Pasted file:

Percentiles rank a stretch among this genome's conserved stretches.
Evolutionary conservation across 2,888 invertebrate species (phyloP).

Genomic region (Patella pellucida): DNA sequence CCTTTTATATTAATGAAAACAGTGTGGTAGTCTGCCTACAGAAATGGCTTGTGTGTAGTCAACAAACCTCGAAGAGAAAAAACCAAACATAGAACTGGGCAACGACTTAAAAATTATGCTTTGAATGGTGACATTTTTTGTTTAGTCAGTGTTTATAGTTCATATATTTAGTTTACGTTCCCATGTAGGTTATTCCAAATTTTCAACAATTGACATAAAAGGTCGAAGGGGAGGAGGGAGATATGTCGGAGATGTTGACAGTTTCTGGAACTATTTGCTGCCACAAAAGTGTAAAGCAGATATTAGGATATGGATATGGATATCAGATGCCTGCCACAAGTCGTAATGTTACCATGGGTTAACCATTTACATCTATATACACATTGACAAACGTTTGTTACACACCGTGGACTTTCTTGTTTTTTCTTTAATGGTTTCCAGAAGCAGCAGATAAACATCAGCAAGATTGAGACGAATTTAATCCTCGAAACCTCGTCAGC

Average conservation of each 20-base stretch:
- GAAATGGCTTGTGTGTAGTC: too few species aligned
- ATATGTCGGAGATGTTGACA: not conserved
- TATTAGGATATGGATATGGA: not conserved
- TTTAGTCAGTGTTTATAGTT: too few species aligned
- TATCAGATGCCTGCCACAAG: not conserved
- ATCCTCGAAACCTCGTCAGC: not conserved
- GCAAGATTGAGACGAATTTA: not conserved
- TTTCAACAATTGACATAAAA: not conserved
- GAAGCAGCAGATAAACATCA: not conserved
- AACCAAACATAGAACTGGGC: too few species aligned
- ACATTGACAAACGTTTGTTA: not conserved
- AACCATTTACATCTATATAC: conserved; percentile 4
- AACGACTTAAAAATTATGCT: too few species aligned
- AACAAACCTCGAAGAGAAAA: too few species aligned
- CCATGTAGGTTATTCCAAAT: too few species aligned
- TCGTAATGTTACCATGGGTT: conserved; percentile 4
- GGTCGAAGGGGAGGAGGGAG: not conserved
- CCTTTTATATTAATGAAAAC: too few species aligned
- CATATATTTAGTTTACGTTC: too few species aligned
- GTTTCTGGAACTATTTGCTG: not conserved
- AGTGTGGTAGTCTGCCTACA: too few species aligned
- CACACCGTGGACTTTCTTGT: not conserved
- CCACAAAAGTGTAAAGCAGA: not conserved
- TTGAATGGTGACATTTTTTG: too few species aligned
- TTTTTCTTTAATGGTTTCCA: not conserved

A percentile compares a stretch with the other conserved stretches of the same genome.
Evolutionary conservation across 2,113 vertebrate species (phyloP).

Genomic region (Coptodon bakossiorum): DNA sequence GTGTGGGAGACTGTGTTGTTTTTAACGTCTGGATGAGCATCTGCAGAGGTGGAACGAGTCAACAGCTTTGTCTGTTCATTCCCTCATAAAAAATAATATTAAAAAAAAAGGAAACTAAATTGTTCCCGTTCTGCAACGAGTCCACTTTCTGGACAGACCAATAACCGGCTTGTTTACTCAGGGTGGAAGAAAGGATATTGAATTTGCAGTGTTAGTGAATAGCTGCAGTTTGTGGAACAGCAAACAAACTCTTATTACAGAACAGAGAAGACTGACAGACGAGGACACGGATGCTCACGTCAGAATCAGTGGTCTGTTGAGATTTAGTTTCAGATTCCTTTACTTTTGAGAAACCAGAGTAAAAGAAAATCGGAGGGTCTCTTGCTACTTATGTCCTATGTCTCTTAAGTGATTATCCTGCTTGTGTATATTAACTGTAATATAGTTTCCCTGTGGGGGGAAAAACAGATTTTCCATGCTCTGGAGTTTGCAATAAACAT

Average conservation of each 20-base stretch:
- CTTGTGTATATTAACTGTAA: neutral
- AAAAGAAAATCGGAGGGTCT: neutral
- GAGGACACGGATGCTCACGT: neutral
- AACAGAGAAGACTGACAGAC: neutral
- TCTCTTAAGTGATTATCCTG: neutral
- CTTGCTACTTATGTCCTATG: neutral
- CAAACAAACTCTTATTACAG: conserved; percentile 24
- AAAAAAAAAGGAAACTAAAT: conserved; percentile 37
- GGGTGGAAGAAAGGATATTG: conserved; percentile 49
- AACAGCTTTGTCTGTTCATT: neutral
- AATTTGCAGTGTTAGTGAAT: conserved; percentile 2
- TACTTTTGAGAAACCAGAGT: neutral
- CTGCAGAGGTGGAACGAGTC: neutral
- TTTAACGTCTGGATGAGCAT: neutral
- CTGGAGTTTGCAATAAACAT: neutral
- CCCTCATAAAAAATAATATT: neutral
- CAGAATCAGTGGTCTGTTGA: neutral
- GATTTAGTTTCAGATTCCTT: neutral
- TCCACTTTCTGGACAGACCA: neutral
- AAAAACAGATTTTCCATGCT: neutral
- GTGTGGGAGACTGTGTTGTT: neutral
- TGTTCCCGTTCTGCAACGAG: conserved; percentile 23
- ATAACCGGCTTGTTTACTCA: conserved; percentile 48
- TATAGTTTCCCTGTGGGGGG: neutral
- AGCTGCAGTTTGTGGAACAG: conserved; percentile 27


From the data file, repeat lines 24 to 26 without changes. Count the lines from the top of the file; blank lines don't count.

- GTTTCTGGAACTATTTGCTG: not conserved
- AGTGTGGTAGTCTGCCTACA: too few species aligned
- CACACCGTGGACTTTCTTGT: not conserved